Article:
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Legends of Surgery

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This podcast takes an entertaining and informative approach to telling the stories of the people and events that make up the history of modern surgery.

This podcast takes an entertaining and informative approach to telling the stories of the people and events that make up the history of modern surgery.
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This podcast takes an entertaining and informative approach to telling the stories of the people and events that make up the history of modern surgery.




Bonus Episode 4 - A History of the Adrenal Glands

In this bonus episode, we welcome a new member to the Legends of Surgery team, Dr. David Simon, a general surgery resident at the University of Chicago currently researching surgical education at the University of Pennsylvania. He wrote this episode, which covers the history of the discovery of the adrenal glands, the efforts made to understand its function, and, of course, the pioneers who first operated on these glands. We'll also learn how some of the diseases produced by the adrenals...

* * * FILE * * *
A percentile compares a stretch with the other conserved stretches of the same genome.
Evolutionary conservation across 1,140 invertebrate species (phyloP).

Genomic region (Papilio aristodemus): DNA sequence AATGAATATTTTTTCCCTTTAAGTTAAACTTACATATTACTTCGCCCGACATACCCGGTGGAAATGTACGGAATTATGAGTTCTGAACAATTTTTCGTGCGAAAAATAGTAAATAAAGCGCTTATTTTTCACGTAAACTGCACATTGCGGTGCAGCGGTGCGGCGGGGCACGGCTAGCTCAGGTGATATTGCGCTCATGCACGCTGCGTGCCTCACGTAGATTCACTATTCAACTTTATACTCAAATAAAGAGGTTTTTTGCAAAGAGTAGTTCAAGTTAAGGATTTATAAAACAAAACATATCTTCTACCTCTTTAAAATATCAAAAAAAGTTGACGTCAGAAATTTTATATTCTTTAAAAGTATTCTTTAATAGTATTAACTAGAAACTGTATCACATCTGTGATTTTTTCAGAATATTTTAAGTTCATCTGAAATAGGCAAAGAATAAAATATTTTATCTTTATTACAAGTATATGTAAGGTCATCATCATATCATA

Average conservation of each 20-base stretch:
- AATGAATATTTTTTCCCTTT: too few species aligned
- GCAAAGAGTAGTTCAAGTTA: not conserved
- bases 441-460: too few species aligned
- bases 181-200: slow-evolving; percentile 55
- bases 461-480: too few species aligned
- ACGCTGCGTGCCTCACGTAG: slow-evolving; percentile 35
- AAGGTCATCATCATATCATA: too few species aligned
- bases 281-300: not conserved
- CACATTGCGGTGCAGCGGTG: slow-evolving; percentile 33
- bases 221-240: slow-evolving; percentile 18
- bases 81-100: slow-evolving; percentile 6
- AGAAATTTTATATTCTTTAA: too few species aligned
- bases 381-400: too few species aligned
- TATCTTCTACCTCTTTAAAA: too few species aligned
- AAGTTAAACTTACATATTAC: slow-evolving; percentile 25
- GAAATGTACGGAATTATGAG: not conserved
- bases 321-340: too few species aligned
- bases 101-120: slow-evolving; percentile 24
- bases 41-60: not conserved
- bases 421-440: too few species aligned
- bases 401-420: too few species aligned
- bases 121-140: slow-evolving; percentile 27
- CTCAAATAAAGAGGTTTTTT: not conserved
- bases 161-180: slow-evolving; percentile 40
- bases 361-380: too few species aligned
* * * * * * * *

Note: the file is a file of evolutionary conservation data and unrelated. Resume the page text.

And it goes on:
Episode 81 - Vesalius and the Birth of Modern Anatomy

In this episode, we cover one of the most influential books in the history of surgery, the 'De Humane Corporis Fabrica', and its author, Andreas Vesalius. In doing so, we'll also explore the outsized influence of the ancient Roman physician Galen on anatomical knowledge, and the challenges Vesalius faced in shaking the yoke of tradition through empirical evidence. One of the giants of Renaissance medicine, Vesalius laid the groundwork for the modern field of anatomy, and in so doing, modern...


Episode 80 - Ambroise Pare, Renaissance Surgeon

In this episode, we will explore the life and impact of French surgeon Ambroise Pare, who has been described as "one of the most luminous figures in the dark period of the late sixteenth century in France". A true Renaissance man, so to speak, Pare impacted a wide range of surgical practices. But his most significant impact was felt on the battlefields of Europe, as he modernized the treatment of gunshot wounds and amputations. All that, and more, in this episode!